Born Out of Due Time, Part II, Chapter 23, Conclusion

An Old Fashioned Country House Murder

When they got down to the docks, the wind had risen, and the small craft were rocking in the short but savage chop of the waves.  They were among the first to get on the ferry, and they were cordially welcomed by Frank Asbury, who was wearing a clerical collar.  He explained somewhat sheepishly that he had accepted an invitation to preach at the funeral of a Methodist pastor he knew in Bayport.

“I’m still on the rolls as a preacher.  I know the whole Methodist Church is going to Hell with ELCA and the Congregationalists, but out here in the sticks they are still Christians.”

Anterus, who rarely touched people unnecessarily, patted Frank on the shoulder.

“You’ll handle it I’m sure, just as you have to handle a much greater conflict.”

Asbury looked at him, as if expecting elaboration.

“Don’t worry, Frank.  Your secret is safe with me.  Let your watchword be ‘Ora et Labora,’ though some day you have to bring the two into harmony.”  

They excused themselves to go up on the upper deck, where they soon encountered Dyson talking with a board member from Nadir, who had come with his wife.  Corey, and Shawn were on board and informed them that the Rosses and Justin had arrived early, with the chairman, to make arrangements for the meeting at the Chequamegon Bay Inn.  Monsignor Villanova, who had come from New York and changed plans in Chicago, was flying into Bayport a half hour away, where Mrs. Dyson, who was driving in from St. Paul, would pick him up at 5. 

On the pretext of wanting to smoke, Dyson steered Smith to the stern of the boat and leaned out on the taffrail and talked toward the water.

“Any news from Katie—about her exam?”

“No, apart from the doctor’s unexpected courtesy.  He should have the results perhaps today or tomorrow.  Then we’ll know something.  How about our friend the lieutenant?  Did you go see him?”

“I’m not looking to have a fatal accident.”

“Were you able to see Yunis before you left?”

“No.  I spoke with his secretary a second time on the telephone.  She said he’d had some car trouble on the way.”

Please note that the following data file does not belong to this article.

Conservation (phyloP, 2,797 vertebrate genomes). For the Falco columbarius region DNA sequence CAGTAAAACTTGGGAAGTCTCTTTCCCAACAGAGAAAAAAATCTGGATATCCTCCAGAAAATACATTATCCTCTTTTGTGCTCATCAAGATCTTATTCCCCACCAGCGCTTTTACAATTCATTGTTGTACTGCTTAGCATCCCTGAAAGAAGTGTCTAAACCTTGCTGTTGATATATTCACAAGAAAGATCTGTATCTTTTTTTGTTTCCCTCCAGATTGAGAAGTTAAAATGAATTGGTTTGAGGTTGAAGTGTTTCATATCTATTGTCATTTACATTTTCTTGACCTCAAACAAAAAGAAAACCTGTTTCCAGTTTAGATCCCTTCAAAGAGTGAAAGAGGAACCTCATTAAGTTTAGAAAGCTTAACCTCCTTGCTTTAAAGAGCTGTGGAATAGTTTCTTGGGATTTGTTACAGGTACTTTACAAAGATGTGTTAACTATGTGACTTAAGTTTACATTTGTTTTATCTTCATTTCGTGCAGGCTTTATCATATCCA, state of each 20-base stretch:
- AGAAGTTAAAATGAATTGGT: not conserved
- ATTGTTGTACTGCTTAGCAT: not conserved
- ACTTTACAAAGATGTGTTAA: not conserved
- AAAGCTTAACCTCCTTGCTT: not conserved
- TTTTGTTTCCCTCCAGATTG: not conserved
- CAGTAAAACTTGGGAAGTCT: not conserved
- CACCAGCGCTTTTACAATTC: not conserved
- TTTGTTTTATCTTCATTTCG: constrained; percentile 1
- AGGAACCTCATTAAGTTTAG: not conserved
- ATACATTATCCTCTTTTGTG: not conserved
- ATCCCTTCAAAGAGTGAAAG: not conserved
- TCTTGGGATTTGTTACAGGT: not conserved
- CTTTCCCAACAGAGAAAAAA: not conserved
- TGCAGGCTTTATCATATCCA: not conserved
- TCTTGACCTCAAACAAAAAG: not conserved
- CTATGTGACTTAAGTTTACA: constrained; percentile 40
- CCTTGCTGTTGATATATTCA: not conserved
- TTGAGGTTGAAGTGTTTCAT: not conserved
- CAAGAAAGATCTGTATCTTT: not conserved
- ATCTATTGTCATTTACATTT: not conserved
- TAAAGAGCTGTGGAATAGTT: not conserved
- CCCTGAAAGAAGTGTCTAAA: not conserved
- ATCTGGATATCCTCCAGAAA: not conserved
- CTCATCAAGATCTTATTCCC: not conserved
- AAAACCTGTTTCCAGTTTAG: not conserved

“Do you think he’ll come through for us?  I don’t suppose the secretary mentioned if he seemed nervous or upset?”

“In fact, Steve’s phone was out of range, so the garage called her.  The breakfast date was only tentative anyway.  Otherwise, the plan was to meet him here.  He may have arrived already.  It will still be a relief to see him.”

“Wright is in the thick of it—along with Freeman.  That much I’m sure of.”

“How can you be so sure?”

Smith gave him a brief resume of the Prisoner’s Dilemma Game he had played, adding,

“Wright was certainly the interrogator, but he’s too dumb to have come up with any of it on his own.  I also met with him briefly.  He’s desperate to know what we know, but if he wants to play smart, I can play dumb without trying half as hard.”

“Any further word on Mario?”

“Not much change to note when you’re dead.  I guess that’s some relief, anyway.”

“What, being dead?”

“No, in knowing someday none of this sh-t will matter anymore.  But, there’s still his brother who’s going all over Nadir swearing vengeance on “Guido Almighty.”  I don’t think Caruana will lose any sleep.  I expect he’s also planning to show up on the island, like the uninvited fairy godmother at the christening.  I’ve got a man stationed at the docks, and he’ll let us know if—or rather when—he shows up.”

“Who’s losing sleep?”  It was Shawn coming up from behind.

Smith turned his head back from looking at the water: “You’ll be losing more than sleep, kid, if you don’t quit sneaking up on people….” And looking back at the rapidly enlarging shoreline, “We’re almost there.  Better get back to the cars.”

As they walked back to the cars, they ran into Corey, who put on the friendly redneck act that always put Smith on his guard.  He was standing next to the front end of his car, and Dyson noticed some damage on the front bumper.

“Had an accident?”

“Just a fender-bender.  As I was getting gas in Nadir, some Chicagoan backed into me, and, before I could stop him or get his Illinois license number, the jerk drove off like lightning.  Probably a Bears fan from the suburbs.  Rich son-of-a-bitch.” 

A young deckhand was telling people to get in the cars, and Dyson asked him what happened during a bad storm.

“Just about anything.  Ferry don’t run, for one thing.  Power can go off on the island, some time for days.”

When Anterus asked if there were emergency generators at the Inn, the deckhand looked at him for a second.

“Sure, but they have limited use, and all the WiFi goes down.”

“What about telephones?”

“Phone service over there is always spotty, and with a little wind—doesn’t have to be a real blow—it’ll get knocked out.”

“What about cellular service?”

“Even worse. It’s like goin back in time 30 years.  What’s the difference?  Nothing happens over there—I ought know, I’ve lived there my whole life.  On da Res.  To be honest witchya, I don’t think nothing really happens to people anywhere.  You watch enough TV, you think stuff is going on, but it’s not. I’ve went to Minneapolis a couple times, and, to he honest, I’d just as soon be ice fishin.”

“You like ice fishing?”

“Hell, no.  But it’s not as boring as the Twins.”